Uncovering the genomic basis of repeated adaption can provide important insights into the constraints and biases that limit the diversity of genetic responses. Demographic processes such as admixture or bottlenecks affect genetic variation underlying traits experiencing selection. The impact of these processes on the genetic basis of adaptation remains, however, largely unexamined empirically. We here test repeatability in phenotypes and genotypes along parallel climatic clines within the native North American and introduced European and Australian Ambrosia artemisiifolia ranges. To do this, we combined multiple lines of evidence from phenotype-environment associations, FST-like outlier tests, genotype-environment associations and genotype-phenotype associations. We used 853 individuals grown in common garden from 84 sampling locations, targeting 19 phenotypes, >83 k SNPs and 22 environmental variables. We found that 17%–26% of loci with adaptive signatures were repeated among ranges, despite alternative demographic histories shaping genetic variation and genetic associations. Our results suggest major adaptive changes can occur on short timescales, with seemingly minimum impacts due to demographic changes linked to introduction. These patterns reveal some predictability of evolutionary change during range expansion, key in a world facing ongoing climate change, and rapid invasive spread.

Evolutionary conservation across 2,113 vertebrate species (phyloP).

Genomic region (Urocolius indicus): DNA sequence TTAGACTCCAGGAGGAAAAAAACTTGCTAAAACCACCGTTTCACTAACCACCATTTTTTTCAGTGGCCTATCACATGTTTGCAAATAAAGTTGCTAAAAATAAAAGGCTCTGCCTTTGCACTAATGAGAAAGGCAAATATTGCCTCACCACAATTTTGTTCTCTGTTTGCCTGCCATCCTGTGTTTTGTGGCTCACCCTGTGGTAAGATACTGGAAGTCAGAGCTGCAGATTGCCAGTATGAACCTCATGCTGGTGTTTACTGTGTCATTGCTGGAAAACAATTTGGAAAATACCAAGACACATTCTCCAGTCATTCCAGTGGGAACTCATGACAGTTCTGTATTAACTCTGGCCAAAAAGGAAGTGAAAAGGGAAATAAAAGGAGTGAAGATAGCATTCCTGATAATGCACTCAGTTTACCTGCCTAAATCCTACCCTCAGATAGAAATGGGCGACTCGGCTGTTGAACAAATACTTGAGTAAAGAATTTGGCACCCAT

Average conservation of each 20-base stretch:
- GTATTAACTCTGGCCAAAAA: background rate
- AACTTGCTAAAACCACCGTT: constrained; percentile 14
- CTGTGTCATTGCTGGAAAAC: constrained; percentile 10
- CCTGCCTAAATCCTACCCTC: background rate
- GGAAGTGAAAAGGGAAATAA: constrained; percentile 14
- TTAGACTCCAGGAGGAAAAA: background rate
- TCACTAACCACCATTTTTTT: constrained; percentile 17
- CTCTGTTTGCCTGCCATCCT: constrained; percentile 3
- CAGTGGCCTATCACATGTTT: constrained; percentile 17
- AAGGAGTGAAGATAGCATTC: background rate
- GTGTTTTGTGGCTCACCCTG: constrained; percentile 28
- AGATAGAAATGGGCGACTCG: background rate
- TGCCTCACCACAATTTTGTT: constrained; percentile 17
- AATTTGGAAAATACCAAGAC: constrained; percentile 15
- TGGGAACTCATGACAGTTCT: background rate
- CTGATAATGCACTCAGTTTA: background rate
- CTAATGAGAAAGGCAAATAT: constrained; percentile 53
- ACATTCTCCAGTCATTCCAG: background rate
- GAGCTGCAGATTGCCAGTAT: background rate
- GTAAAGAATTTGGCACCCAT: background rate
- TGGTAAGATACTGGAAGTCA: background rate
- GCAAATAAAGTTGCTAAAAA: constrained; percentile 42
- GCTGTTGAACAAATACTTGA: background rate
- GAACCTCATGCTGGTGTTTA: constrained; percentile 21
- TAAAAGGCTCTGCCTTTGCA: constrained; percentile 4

- Ambrosia artemisiifolia
- climate adaptation
- genotype-environment associations
- genotype-phenotype associations
- multiple introductions
- rapid repeated adaptation